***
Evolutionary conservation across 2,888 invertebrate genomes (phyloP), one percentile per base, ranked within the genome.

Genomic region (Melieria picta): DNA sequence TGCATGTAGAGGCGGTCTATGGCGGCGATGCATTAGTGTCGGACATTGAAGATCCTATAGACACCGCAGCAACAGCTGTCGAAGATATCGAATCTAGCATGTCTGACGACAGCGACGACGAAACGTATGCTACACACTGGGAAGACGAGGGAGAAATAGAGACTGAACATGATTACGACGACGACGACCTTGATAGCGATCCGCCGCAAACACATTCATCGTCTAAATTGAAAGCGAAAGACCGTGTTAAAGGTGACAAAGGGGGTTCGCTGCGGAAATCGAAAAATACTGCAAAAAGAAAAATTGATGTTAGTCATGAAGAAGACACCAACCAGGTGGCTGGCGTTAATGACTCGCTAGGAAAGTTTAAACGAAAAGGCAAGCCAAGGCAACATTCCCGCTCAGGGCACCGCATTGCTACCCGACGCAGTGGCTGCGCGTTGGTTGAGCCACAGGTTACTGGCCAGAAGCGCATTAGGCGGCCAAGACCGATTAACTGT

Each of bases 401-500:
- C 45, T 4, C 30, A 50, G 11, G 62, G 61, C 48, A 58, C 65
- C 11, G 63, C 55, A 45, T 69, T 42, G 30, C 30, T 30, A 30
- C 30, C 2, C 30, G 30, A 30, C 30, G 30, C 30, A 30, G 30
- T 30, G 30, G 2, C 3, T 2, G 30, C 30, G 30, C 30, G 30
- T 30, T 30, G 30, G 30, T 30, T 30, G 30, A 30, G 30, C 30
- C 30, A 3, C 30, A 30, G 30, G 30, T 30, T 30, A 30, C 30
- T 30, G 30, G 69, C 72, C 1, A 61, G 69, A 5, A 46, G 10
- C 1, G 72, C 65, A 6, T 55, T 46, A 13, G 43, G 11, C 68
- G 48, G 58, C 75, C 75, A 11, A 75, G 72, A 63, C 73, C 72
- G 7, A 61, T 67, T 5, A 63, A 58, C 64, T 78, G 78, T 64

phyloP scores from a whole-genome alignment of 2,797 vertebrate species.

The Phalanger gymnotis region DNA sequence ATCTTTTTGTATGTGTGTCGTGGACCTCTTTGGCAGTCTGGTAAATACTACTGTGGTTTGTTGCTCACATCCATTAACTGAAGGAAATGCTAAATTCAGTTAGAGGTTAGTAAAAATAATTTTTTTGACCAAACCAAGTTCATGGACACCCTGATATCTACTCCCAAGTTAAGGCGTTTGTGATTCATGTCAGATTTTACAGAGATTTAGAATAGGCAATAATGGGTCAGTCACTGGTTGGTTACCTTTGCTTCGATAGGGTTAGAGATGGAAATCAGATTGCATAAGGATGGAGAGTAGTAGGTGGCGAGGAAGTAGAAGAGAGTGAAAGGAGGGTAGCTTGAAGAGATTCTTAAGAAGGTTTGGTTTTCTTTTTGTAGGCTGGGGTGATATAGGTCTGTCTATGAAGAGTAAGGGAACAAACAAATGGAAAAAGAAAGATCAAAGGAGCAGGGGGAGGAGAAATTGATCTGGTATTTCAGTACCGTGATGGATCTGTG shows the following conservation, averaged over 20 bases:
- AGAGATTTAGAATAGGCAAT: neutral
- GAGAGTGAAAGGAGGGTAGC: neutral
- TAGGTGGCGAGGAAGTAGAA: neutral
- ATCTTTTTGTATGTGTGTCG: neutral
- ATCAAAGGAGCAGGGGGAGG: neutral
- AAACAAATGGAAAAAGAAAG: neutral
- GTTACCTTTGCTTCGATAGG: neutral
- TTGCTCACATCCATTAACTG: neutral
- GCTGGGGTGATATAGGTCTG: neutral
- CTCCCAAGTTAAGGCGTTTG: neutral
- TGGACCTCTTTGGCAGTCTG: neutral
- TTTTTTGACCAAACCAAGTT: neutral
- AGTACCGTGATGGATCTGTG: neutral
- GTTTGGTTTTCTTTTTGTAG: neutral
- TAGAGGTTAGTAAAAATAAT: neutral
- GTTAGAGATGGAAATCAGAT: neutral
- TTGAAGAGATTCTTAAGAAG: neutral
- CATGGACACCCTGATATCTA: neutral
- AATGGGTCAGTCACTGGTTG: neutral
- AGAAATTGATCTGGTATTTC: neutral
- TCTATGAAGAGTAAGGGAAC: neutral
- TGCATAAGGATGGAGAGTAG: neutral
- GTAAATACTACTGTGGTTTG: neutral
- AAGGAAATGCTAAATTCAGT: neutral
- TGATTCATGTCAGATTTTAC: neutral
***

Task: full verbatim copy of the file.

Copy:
Evolutionary conservation across 2,888 invertebrate genomes (phyloP), one percentile per base, ranked within the genome.

Genomic region (Melieria picta): DNA sequence TGCATGTAGAGGCGGTCTATGGCGGCGATGCATTAGTGTCGGACATTGAAGATCCTATAGACACCGCAGCAACAGCTGTCGAAGATATCGAATCTAGCATGTCTGACGACAGCGACGACGAAACGTATGCTACACACTGGGAAGACGAGGGAGAAATAGAGACTGAACATGATTACGACGACGACGACCTTGATAGCGATCCGCCGCAAACACATTCATCGTCTAAATTGAAAGCGAAAGACCGTGTTAAAGGTGACAAAGGGGGTTCGCTGCGGAAATCGAAAAATACTGCAAAAAGAAAAATTGATGTTAGTCATGAAGAAGACACCAACCAGGTGGCTGGCGTTAATGACTCGCTAGGAAAGTTTAAACGAAAAGGCAAGCCAAGGCAACATTCCCGCTCAGGGCACCGCATTGCTACCCGACGCAGTGGCTGCGCGTTGGTTGAGCCACAGGTTACTGGCCAGAAGCGCATTAGGCGGCCAAGACCGATTAACTGT

Each of bases 401-500:
- C 45, T 4, C 30, A 50, G 11, G 62, G 61, C 48, A 58, C 65
- C 11, G 63, C 55, A 45, T 69, T 42, G 30, C 30, T 30, A 30
- C 30, C 2, C 30, G 30, A 30, C 30, G 30, C 30, A 30, G 30
- T 30, G 30, G 2, C 3, T 2, G 30, C 30, G 30, C 30, G 30
- T 30, T 30, G 30, G 30, T 30, T 30, G 30, A 30, G 30, C 30
- C 30, A 3, C 30, A 30, G 30, G 30, T 30, T 30, A 30, C 30
- T 30, G 30, G 69, C 72, C 1, A 61, G 69, A 5, A 46, G 10
- C 1, G 72, C 65, A 6, T 55, T 46, A 13, G 43, G 11, C 68
- G 48, G 58, C 75, C 75, A 11, A 75, G 72, A 63, C 73, C 72
- G 7, A 61, T 67, T 5, A 63, A 58, C 64, T 78, G 78, T 64

phyloP scores from a whole-genome alignment of 2,797 vertebrate species.

The Phalanger gymnotis region DNA sequence ATCTTTTTGTATGTGTGTCGTGGACCTCTTTGGCAGTCTGGTAAATACTACTGTGGTTTGTTGCTCACATCCATTAACTGAAGGAAATGCTAAATTCAGTTAGAGGTTAGTAAAAATAATTTTTTTGACCAAACCAAGTTCATGGACACCCTGATATCTACTCCCAAGTTAAGGCGTTTGTGATTCATGTCAGATTTTACAGAGATTTAGAATAGGCAATAATGGGTCAGTCACTGGTTGGTTACCTTTGCTTCGATAGGGTTAGAGATGGAAATCAGATTGCATAAGGATGGAGAGTAGTAGGTGGCGAGGAAGTAGAAGAGAGTGAAAGGAGGGTAGCTTGAAGAGATTCTTAAGAAGGTTTGGTTTTCTTTTTGTAGGCTGGGGTGATATAGGTCTGTCTATGAAGAGTAAGGGAACAAACAAATGGAAAAAGAAAGATCAAAGGAGCAGGGGGAGGAGAAATTGATCTGGTATTTCAGTACCGTGATGGATCTGTG shows the following conservation, averaged over 20 bases:
- AGAGATTTAGAATAGGCAAT: neutral
- GAGAGTGAAAGGAGGGTAGC: neutral
- TAGGTGGCGAGGAAGTAGAA: neutral
- ATCTTTTTGTATGTGTGTCG: neutral
- ATCAAAGGAGCAGGGGGAGG: neutral
- AAACAAATGGAAAAAGAAAG: neutral
- GTTACCTTTGCTTCGATAGG: neutral
- TTGCTCACATCCATTAACTG: neutral
- GCTGGGGTGATATAGGTCTG: neutral
- CTCCCAAGTTAAGGCGTTTG: neutral
- TGGACCTCTTTGGCAGTCTG: neutral
- TTTTTTGACCAAACCAAGTT: neutral
- AGTACCGTGATGGATCTGTG: neutral
- GTTTGGTTTTCTTTTTGTAG: neutral
- TAGAGGTTAGTAAAAATAAT: neutral
- GTTAGAGATGGAAATCAGAT: neutral
- TTGAAGAGATTCTTAAGAAG: neutral
- CATGGACACCCTGATATCTA: neutral
- AATGGGTCAGTCACTGGTTG: neutral
- AGAAATTGATCTGGTATTTC: neutral
- TCTATGAAGAGTAAGGGAAC: neutral
- TGCATAAGGATGGAGAGTAG: neutral
- GTAAATACTACTGTGGTTTG: neutral
- AAGGAAATGCTAAATTCAGT: neutral
- TGATTCATGTCAGATTTTAC: neutral